What I Would Buy: the 12-piece Utensil Set.

The Good: If you’re a serious home cook who’s looking for professional-grade gear because you’ve outgrown your old stuff, or you’re someone who is truly starting from square one with no idea what kitchen gear you really need and what’s a gimmick, go for Goldilocks. It’s one of those rare brands that’ll both satisfy professionals and help people who aren’t yet confident in their cooking skills by giving them the essential tool kit they need to succeed.

Most of their gear looks and feels like it came straight from a restaurant supply store on the Bowery, and I mean that as the highest compliment. It’s chef-centric and utilitarian, in large part because the founders of Goldilocks started the design process by surveying home cooks and professional chefs to find out what they actually wanted — and directly incorporated that feedback into what pieces were included and how they were manufactured. (This iconic New York Times piece by Mark Bittman from 2009, outlining his essential kitchen gear, was another inspiration, admitted co-founder Minsuk Kim in an email.)

A good example of Goldilocks’ commitment to chefs’ standards was their decision to make tri-ply stainless-steel cookware rather than five-ply, like some of their competitors, including Made In and Brigade Kitchen. They were told by a chef who worked at Chez Panisse that tri-ply was standard in their kitchen, so that’s what they went with. And every piece of cookware I tested could take the heat, even though I’m not cooking like Alice Waters. I made a braised chicken dish in the skillet, which held up to frying, high oven temperatures, and deglazing, and the chef’s knife made quick work of onions and overripe tomatoes.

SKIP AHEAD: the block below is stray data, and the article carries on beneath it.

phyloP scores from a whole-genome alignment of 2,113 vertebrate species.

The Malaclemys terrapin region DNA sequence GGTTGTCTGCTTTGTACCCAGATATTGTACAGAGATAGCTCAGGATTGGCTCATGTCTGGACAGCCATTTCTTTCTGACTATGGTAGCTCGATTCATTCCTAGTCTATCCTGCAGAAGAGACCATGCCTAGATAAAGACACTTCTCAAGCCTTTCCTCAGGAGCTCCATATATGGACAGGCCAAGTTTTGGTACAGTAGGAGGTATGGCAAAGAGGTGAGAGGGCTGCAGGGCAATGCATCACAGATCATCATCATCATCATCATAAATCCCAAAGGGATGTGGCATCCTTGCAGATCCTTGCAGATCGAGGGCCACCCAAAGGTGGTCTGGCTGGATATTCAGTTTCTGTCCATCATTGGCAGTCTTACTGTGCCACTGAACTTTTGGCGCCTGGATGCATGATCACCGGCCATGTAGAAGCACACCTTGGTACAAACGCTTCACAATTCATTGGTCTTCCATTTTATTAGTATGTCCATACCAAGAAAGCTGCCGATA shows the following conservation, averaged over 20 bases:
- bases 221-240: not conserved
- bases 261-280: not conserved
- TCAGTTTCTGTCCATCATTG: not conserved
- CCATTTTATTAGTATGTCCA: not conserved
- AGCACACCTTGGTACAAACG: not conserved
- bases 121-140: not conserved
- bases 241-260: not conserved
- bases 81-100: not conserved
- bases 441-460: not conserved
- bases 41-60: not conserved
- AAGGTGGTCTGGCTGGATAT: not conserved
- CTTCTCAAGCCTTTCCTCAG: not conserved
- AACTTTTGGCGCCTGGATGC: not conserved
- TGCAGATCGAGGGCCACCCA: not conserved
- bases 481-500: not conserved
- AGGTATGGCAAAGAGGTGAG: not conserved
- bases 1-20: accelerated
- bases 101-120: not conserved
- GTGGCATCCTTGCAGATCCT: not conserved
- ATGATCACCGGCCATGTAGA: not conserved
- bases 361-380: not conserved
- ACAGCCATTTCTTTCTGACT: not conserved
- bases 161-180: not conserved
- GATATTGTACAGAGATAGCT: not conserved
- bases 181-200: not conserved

And though I enjoyed using both the stainless-steel pots and pans and three-piece knife set, and would heartily recommend the Essentials Bundle, it was the Utensil Set that gave me the most joy (and is also, in my opinion, the best deal). For $80, you get 12 pieces that will fully outfit your kitchen, including several kitchen essentials that no other direct-to-consumer kit I tested includes — like two stainless-steel mixing bowls, a handsome colander, a Y-shaped peeler, and measuring cups and spoons. But even the more standard utensils are outstandingly simple, offered in the best, most chef-friendly versions. For instance, the spatula is a flexible fish spatula, the style beloved by Smitten Kitchen’s Deb Perelman because its “thin edge is perfect for everything that needs to be loosened, lifted, or turned.” The metal tongs are straightforward, long, and sturdy enough to use on a grill if you really wanted. Even the silicone spatula resembles those I’ve see used in professional kitchens, not the cutesy ones employed on the Food Network or in YouTube tutorials.

The Less Good: The focus on chef-quality gear for the lowest prices possible means that Goldilocks doesn’t have the most panache in terms of aesthetics, and in a couple of instances, the material felt a little cheap. The lids are made of a lighter stainless steel than the pots and pans themselves, and the handles of the knives are made of rough plastic rather than wood. It’s a case of function over style, and though that might be a bummer for folks looking to curate a Pinterest-worthy kitchen, it’s fine for those looking to make Pinterest-worthy food.

Best stainless-steel pots and pans — Made In Cookware

What I Tested: The eight-piece Core, which comes with a ten-inch stainless-steel frying pan, a ten-inch nonstick frying pan, a two-quart saucepan, a four-quart sauté pan, and an eight-quart stockpot.

What I Would Buy: the ten-inch nonstick frying pan.